CORE RPG RULES
Iconoclast -- RPG -- Understudies
DM: Ok guys, thanks for showing up early for tonight's role-playing
session. Let's get started. When we left off last week, Erkel the thief
was about to check the chest for hidden traps. Erkel, roll to detect
Erkel: All right! I roll... a 2. Damn. A failure.
DM: Erkel rolls a 2, so he fumbles the check. A scything blade swings
up from inside the chest and cuts Erkel neatly in half.
DM: Erkel dies horribly. Go watch television.
DM: And get me a can of cola from the fridge while you're at it.
In a play, if the lead actor or actress gets ill or injured, and becomes unable to perform, there's a backup person called an understudy who can step in and cover things. After all, the show must go on. Unfortunately, with most role-playing games, losing your character halfway through the night either means frantically searching for a spare character you hadn't used in a while, watching television in the other room, noisily rolling up a new character, or the "mysterious appearance" of Jed the warrior's identical twin, named Ned, courtesy of some white-out and a ratty old eraser.
None of these is a particularly appealing option, and so we encourage the use of understudies. Understudy characters can be very helpful, particularly if you're in the business of doing something stupid or deadly (or both). Unlike the theatre, the Iconoclast understudy does not always have to be able to perform the exact same tasks as your main actor. It's just someone to step in and fill the void when your main guy (or gal) is incapacitated or dead. Your emergency backup character, so to speak.
Ex.1: Snyk and his friends are in a bar, drinking and being rowdy. Snyk
foolishly spills a drink on the biker next to him, and when the shouting
turns to shoving, Snyk gets a shotgun blast to the head, which kills
him. Little do the players know that Snyk's distant cousin Charlie, the
ex-Navy SEAL, is sitting in the booth across the room, watching. When he
sees his relative get wasted, he comes over to settle the score.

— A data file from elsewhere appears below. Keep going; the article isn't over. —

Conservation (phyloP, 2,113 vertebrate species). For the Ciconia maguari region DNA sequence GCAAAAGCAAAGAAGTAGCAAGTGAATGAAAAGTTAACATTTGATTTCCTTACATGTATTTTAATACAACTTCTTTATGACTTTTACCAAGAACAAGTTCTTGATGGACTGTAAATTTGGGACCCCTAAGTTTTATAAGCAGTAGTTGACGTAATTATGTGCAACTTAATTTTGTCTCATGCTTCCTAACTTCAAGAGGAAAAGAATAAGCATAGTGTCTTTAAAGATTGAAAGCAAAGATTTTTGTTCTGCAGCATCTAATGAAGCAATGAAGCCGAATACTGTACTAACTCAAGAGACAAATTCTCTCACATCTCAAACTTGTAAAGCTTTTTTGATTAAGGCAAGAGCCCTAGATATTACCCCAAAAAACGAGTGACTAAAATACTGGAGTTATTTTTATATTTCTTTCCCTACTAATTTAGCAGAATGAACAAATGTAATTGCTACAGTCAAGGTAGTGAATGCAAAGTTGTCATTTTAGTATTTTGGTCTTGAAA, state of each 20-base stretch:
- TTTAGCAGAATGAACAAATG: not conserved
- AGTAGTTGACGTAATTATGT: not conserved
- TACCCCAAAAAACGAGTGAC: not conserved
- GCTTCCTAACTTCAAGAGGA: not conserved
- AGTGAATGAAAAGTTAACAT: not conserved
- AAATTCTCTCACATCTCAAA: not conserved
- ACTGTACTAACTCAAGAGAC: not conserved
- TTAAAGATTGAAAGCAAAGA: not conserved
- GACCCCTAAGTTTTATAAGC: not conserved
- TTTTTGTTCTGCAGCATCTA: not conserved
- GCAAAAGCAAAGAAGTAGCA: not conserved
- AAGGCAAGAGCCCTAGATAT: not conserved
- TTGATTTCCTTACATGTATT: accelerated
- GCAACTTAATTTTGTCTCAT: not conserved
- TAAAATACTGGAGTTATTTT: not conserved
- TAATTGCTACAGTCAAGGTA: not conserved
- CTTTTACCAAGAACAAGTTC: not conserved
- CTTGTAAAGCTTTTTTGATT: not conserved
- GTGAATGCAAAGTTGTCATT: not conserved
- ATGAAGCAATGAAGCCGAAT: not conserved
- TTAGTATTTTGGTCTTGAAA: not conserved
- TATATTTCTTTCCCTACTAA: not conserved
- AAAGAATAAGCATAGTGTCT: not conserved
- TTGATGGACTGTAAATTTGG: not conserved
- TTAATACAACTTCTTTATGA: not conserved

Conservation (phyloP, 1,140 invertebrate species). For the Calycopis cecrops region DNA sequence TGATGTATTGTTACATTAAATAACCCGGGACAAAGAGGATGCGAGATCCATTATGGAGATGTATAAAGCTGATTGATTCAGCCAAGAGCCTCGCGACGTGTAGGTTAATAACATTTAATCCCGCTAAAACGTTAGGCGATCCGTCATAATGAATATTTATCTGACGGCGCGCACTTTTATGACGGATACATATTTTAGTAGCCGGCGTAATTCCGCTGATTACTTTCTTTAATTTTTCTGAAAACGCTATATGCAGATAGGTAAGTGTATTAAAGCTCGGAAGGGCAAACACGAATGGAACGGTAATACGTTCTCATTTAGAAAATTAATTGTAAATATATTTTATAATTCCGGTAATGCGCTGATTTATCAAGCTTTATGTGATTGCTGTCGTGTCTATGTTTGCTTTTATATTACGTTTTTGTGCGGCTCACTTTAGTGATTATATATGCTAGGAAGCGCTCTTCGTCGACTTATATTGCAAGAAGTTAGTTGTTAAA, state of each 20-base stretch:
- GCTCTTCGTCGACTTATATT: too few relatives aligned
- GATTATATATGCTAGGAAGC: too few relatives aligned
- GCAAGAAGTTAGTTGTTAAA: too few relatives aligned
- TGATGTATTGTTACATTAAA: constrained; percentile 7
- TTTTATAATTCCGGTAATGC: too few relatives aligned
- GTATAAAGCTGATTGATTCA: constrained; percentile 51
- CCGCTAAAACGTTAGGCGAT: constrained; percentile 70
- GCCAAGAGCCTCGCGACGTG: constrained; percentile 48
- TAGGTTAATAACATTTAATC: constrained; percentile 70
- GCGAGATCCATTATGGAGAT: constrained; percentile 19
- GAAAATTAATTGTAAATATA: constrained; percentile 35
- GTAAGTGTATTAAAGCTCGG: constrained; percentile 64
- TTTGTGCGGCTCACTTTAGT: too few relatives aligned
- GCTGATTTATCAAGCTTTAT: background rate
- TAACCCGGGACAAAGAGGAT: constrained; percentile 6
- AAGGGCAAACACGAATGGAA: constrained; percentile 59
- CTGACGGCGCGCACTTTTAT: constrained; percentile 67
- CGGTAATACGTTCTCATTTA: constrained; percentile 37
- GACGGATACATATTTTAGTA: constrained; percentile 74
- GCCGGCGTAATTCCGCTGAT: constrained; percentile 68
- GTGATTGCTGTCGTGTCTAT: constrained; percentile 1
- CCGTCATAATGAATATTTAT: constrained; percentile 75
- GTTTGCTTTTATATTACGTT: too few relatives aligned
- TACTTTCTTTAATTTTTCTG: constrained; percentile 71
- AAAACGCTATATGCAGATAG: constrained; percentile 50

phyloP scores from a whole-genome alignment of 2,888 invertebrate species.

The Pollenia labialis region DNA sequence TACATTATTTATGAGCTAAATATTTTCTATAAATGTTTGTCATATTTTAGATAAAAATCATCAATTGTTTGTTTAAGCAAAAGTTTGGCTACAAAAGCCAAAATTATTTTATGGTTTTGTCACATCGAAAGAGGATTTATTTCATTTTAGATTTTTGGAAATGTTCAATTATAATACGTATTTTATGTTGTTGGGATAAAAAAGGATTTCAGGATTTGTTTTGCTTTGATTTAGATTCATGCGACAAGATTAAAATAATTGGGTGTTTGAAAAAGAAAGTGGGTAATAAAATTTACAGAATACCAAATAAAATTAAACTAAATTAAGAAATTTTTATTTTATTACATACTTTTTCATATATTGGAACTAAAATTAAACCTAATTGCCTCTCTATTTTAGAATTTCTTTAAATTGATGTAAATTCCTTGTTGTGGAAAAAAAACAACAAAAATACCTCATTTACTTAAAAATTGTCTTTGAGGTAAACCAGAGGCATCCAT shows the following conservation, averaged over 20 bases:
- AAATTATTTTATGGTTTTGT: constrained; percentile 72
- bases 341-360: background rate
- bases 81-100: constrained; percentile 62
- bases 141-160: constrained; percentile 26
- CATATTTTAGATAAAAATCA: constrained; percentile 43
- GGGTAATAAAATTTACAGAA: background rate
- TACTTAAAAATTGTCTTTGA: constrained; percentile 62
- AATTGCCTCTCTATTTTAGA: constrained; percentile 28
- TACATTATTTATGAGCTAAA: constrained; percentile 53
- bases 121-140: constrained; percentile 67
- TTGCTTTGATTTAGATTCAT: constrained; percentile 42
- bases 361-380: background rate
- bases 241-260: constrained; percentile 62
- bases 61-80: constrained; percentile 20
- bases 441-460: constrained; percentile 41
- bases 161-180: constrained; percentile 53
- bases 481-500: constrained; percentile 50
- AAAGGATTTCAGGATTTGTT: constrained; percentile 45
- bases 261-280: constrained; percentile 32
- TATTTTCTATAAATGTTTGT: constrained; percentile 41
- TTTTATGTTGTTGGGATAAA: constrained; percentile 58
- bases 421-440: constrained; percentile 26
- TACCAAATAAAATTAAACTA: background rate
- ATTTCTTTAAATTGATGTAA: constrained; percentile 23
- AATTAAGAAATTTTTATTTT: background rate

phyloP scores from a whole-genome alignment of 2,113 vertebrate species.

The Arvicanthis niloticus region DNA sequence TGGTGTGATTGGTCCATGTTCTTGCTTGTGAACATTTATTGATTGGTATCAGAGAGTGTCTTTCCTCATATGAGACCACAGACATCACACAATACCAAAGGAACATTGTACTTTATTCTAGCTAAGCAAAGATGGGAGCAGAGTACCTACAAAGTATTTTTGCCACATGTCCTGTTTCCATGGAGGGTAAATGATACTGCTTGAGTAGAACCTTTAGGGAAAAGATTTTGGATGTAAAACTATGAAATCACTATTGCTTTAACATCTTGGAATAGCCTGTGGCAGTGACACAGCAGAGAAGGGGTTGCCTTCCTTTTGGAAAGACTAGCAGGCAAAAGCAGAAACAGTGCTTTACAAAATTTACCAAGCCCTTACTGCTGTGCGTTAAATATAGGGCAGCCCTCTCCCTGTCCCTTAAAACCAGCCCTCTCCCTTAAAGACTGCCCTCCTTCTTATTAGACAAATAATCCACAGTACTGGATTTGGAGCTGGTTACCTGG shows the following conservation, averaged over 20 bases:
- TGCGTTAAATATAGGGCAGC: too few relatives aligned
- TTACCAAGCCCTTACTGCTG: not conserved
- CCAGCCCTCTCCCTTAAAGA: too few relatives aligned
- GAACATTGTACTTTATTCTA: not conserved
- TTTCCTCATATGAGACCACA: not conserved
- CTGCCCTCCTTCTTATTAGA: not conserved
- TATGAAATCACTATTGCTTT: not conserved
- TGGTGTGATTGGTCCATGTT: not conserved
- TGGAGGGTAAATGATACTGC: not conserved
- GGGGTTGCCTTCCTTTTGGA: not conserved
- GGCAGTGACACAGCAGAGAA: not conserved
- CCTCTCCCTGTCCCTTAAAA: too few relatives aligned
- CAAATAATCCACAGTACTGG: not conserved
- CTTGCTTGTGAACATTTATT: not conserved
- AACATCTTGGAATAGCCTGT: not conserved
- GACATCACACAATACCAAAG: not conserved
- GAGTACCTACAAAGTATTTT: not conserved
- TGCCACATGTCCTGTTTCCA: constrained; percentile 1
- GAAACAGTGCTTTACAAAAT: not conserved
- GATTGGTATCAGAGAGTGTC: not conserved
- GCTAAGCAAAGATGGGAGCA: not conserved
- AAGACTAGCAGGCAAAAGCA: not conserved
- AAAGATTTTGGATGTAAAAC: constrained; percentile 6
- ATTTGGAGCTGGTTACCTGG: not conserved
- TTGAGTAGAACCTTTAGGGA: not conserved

Ex.2: Breaking into an apartment complex to kidnap the daughter of a
corporate executive, Isis and friends stumble across some unexpected
trouble. They nab the girl, but in dispatching the bodyguards, Isis
takes a slug in the face, and goes critical. They rush her to the
hospital, but she's going to be in a coma for weeks, if she recovers at
all. Returning to their crash pad, the team drowns their sorrows with a
good dose of interrogation. It is only then that their prisoner reveals
a secret... she is Isis' half-sister, and the corporate they are trying
to squeeze money from is Isis' father.
It could be your mother or father; your uncle Louie; your cousin Ralph; that old army buddy; that waitress you always give a good tip to; a ganger friend; or anyone else who might have a reason to come looking for you in the event you suddenly went missing, or to avenge you if you got killed. If you stretch the limits of your imagination, it could also be someone you wouldn't necessarily want around: your parole officer; that motorcycle ganger you spilled a drink on; your "friend" from prison; a corporate agent who thinks you're a spy; or your ex-wife.
Whoever your understudy is, you need not have a detailed background story for them, but you should at least have some basic attributes and skills listed, so you can bring them into play almost immediately. If you're in a campaign where people drop like flies, you might wish to have two or three understudies. Each one, of course, should be approved by the admin running the session, or by a group vote in the event of a shared session. Bringing the understudy in is subject to the same approval process, and if it's a situation where bringing an understudy in is not possible, then so be it.
In all cases, understudies should always have 6 degrees of separation from the character who died. That is, if you have a rager who specializes in pistols and loves cheese, the new understudy should not be a total clone, who also specialized in pistols and loves cheese. There should be at least 6 obvious points of difference between the two.